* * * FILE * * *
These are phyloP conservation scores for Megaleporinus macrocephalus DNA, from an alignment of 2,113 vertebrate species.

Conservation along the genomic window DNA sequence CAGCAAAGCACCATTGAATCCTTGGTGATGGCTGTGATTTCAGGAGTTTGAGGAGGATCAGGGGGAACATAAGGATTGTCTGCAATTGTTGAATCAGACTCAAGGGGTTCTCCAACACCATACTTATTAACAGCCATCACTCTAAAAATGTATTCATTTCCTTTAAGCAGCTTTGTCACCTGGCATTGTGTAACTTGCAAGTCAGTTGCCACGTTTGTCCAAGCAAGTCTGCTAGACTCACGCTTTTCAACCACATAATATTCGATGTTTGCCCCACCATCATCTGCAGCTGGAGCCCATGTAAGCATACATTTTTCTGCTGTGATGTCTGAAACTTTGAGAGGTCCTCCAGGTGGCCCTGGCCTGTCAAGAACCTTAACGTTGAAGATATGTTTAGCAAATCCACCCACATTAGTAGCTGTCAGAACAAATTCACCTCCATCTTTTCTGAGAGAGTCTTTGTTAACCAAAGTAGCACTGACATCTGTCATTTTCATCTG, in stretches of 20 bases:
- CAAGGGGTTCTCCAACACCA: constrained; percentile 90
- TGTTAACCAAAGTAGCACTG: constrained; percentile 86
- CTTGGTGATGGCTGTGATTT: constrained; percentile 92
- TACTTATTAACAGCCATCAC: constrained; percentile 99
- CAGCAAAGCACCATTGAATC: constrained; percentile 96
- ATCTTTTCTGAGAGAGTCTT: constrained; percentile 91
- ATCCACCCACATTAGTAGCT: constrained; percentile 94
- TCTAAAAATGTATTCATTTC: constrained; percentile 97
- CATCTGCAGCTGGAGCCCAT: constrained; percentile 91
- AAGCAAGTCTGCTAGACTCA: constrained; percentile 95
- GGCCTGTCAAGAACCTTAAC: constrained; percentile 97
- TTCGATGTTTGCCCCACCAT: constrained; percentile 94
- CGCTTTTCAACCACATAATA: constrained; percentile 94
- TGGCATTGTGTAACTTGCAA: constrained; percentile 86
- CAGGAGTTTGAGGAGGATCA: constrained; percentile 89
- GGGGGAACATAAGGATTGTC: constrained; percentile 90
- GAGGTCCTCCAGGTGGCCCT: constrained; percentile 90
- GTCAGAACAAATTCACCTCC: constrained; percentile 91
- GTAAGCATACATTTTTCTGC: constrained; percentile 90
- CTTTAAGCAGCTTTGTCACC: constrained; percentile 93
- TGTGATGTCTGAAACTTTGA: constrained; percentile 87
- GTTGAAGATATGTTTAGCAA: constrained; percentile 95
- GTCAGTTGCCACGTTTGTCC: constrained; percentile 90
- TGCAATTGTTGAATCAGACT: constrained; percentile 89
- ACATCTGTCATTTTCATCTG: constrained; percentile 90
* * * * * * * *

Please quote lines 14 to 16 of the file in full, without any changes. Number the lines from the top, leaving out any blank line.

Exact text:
- TTCGATGTTTGCCCCACCAT: constrained; percentile 94
- CGCTTTTCAACCACATAATA: constrained; percentile 94
- TGGCATTGTGTAACTTGCAA: constrained; percentile 86